Lena Waithe denies stealing ‘Girls Room’ from Atlanta screenwriter

Nina Lee tweeted the similarities between her project and Waithe’s and revealed she accidentally signed away her copyright

Lena Waithe


Lena Waithe has responded to accusations that she stole the idea for her new series, Girls Room.

Waithe took to Twitter on Wednesday and denied stealing the concept from Atlanta screenwriter Nina Lee. She insisted on having never seen Lee’s work and would never steal from another artist.

“I was brought on to write the scripts and produce the content. I have never seen Nina Lee’s work nor would I ever steal another artist’s work,” she posted in a lengthy statement.

“As a creative myself, I can only imagine how she must be feeling and I look to #Dove to give us more clarity on the situation.”

The controversy began after a trailer for Waithe’s new series, Girls Room, aired last Friday. One screenwriter is pointing out the similarities between Waithe’s show and one of her own.

Although Lee, from Atlanta, acknowledges some differences in her project and Waithes,’ Lee said the main storyline is the same. Lee took to Twitter to discuss her similar project, also entitled Girls Room, which she says she created in 2017, reported Okayplayer.

“I made a lot of mistakes when it came to this show. Mistakes I can still feel. And I wish I knew then what I know now. We were young and didn’t know what we had on our hands. But thanks everyone involved! I’ve written 4 shows since then so if you’re an investor holla at me,” tweeted Lee who goes by the Twitter name Nina Serafina.

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Waithe’s Girls Room features a diverse group of high-school girls whom she named after members of the Little Rock Nine: Melba, Minnie, Thelma, Gloria, and Carlotta. The girls meet in the restroom while at a club and ultimately become friends who tackle many issues – from bullying to social media’s impact on their body image.

Lee says she wrote her Girls Room while a student at Spelman College, where she studied screenwriting. Her show featured college-aged Black girls. Lee told Okayplayer that she allowed a former friend to produce her show for a graduate school class and the friend set up photoshoots, an Instagram account, and a teaser video which she claims went viral when released online. Lee said the friend had her sign paperwork so that she could use the show, claiming she had to show her professor that she had received permission.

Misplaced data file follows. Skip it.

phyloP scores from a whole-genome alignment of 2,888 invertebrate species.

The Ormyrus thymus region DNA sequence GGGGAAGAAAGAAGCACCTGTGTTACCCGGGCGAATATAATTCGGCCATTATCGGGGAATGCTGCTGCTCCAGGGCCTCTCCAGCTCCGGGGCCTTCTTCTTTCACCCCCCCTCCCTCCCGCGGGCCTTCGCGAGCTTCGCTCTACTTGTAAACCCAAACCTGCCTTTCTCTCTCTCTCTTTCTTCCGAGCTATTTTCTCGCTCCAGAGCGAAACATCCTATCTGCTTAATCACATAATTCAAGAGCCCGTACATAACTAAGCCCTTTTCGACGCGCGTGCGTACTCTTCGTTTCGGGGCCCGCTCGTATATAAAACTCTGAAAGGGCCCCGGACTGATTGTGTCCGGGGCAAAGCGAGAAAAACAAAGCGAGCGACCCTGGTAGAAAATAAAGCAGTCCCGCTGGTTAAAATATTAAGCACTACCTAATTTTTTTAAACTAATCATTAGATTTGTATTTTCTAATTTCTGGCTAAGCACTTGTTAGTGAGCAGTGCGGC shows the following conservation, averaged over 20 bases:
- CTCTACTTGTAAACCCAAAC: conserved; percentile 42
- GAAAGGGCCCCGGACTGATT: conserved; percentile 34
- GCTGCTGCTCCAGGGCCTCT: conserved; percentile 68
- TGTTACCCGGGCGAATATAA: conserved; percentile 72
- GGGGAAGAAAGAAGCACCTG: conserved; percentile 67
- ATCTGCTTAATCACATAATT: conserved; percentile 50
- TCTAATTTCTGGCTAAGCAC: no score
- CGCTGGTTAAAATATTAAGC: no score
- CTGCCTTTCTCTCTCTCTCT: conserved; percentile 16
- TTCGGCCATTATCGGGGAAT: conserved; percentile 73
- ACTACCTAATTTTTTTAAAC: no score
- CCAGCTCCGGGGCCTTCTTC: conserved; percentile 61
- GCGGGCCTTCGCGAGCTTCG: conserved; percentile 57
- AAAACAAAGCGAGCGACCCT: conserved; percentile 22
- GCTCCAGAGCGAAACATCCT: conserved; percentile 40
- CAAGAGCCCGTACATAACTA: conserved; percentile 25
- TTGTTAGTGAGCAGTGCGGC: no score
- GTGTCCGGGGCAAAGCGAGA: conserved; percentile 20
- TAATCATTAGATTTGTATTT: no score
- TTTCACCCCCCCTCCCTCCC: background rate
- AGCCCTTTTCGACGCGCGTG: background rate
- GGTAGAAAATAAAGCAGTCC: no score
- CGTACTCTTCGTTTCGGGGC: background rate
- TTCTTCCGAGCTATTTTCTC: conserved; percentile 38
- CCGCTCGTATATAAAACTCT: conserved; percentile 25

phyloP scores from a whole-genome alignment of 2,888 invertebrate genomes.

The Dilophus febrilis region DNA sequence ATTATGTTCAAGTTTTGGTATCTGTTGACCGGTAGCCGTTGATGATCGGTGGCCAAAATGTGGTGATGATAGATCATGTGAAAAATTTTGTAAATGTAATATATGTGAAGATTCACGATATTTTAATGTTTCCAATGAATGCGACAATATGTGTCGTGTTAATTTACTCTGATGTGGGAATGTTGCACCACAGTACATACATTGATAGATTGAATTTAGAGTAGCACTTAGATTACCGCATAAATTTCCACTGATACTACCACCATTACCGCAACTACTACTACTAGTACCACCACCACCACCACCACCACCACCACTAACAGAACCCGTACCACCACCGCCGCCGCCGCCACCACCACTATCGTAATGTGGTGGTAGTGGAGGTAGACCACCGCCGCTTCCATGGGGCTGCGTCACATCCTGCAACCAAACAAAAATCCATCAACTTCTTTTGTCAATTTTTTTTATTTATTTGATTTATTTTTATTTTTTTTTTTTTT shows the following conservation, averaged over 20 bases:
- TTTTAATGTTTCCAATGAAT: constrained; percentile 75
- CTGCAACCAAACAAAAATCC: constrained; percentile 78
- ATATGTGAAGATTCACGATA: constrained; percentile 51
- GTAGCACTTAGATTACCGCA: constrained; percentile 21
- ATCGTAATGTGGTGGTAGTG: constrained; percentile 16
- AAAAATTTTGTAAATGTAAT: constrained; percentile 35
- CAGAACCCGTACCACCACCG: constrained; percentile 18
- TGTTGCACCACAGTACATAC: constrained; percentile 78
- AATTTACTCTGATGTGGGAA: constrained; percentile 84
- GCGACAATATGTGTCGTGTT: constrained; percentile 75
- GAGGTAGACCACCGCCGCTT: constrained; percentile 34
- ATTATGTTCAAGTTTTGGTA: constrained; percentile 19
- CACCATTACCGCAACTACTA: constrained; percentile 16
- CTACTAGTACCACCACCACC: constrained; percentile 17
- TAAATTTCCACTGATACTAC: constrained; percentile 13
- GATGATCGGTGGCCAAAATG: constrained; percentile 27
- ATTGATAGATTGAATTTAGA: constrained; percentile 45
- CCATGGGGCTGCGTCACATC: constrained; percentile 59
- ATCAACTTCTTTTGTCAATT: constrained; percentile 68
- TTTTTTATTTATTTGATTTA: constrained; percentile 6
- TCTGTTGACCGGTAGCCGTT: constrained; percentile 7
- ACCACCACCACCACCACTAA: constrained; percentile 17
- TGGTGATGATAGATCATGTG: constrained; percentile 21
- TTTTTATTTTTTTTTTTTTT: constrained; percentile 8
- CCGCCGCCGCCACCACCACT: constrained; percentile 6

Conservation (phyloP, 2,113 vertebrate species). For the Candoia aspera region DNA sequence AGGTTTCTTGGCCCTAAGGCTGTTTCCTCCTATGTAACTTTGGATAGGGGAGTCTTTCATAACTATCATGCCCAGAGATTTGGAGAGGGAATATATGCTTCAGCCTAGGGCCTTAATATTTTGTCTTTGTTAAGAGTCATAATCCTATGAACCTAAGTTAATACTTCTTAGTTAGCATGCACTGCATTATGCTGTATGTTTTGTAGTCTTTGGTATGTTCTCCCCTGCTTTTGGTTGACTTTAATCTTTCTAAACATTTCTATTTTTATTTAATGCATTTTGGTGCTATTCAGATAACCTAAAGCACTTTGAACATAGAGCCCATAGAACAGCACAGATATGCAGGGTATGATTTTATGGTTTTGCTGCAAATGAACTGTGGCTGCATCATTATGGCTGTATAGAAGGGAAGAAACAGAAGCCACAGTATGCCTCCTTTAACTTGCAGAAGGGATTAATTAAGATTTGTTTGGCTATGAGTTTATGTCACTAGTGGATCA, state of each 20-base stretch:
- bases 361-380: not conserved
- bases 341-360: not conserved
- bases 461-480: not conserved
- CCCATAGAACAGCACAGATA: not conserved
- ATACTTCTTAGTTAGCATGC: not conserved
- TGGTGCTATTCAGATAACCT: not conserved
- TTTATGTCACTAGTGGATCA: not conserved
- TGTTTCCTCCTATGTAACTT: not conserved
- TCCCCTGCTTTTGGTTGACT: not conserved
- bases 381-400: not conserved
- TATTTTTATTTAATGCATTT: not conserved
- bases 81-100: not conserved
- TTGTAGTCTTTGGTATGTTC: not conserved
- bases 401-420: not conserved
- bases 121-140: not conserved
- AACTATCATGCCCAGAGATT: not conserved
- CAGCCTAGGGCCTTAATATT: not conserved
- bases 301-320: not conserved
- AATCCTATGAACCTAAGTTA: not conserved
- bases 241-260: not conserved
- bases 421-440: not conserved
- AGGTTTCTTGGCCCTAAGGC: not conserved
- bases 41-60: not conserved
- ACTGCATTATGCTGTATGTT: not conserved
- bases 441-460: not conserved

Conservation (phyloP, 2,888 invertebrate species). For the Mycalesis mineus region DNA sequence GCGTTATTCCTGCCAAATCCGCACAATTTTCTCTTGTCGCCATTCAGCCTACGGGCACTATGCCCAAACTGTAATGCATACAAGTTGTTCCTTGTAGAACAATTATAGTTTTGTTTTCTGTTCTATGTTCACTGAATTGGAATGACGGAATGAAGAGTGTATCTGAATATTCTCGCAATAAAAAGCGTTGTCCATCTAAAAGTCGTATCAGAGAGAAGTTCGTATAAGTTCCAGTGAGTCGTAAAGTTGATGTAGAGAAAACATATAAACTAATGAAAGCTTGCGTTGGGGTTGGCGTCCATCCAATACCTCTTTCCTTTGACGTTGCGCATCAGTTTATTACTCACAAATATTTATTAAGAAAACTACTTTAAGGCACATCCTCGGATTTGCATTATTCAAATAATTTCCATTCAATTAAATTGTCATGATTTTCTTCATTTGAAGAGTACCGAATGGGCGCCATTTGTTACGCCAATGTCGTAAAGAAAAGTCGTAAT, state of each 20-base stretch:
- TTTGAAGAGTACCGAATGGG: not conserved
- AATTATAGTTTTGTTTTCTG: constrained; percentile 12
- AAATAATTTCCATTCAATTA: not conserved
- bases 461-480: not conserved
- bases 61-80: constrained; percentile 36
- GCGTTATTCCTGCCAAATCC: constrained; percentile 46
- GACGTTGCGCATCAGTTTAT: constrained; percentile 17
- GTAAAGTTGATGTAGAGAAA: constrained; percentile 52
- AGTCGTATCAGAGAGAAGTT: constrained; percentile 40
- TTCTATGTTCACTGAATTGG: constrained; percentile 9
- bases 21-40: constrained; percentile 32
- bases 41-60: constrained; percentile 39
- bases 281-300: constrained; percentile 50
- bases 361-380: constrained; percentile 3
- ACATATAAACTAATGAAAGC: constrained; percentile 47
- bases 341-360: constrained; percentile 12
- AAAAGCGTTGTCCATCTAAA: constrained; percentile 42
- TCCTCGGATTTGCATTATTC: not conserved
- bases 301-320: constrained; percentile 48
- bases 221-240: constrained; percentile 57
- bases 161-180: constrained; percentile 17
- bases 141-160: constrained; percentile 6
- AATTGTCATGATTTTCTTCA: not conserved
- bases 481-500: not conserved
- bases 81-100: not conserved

“It became this huge thing and everything that could go wrong with this really went wrong,” Lee told Okayplayer in an interview. “(After companies) began reaching out to us, she comes to me and says ‘I want you off the project,’” Lee said.

Lee told Okayplayer that unbeknownst to her what she actually signed was a contract, giving her former friend rights to her work. Lee hired an attorney. However, copyright issues were not resolved. As her friend proceeded to film the work, Lee added that the laptop belonging to the show’s director of photography was stolen and the crew lost their show footage.

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Lee said she decided to move on from the project. That was until she saw Friday’s trailer by Waithe and was shocked at the similarities between the two projects.

“Even the way her show is colored is oddly similar, I have to laugh. Ours was fun as hell though cuz it was about the great drunk girls you meet (in) the girls restroom. And it extended out to their lives and how tough and rewarding navigating through life in your 20s can be,” added Lee in a Twitter post.

Lee said even though she feels she may have been wronged, she is more passionate about other projects that she has created and hopes to find investors for those projects.

Dove, a partner with Waithe on this project, issued the below statement to TheGrio:

“Dove started working on Girls Room with our partners in early 2017, and we’re proud to have teamed up with ATTN: and Lena Waithe to bring the vision to life. The name of the series was developed before Lena or ATTN: were added to the project and was selected because our scenes mainly take place in the “Girls Room,” any similarity to other creative projects is entirely unintentional.”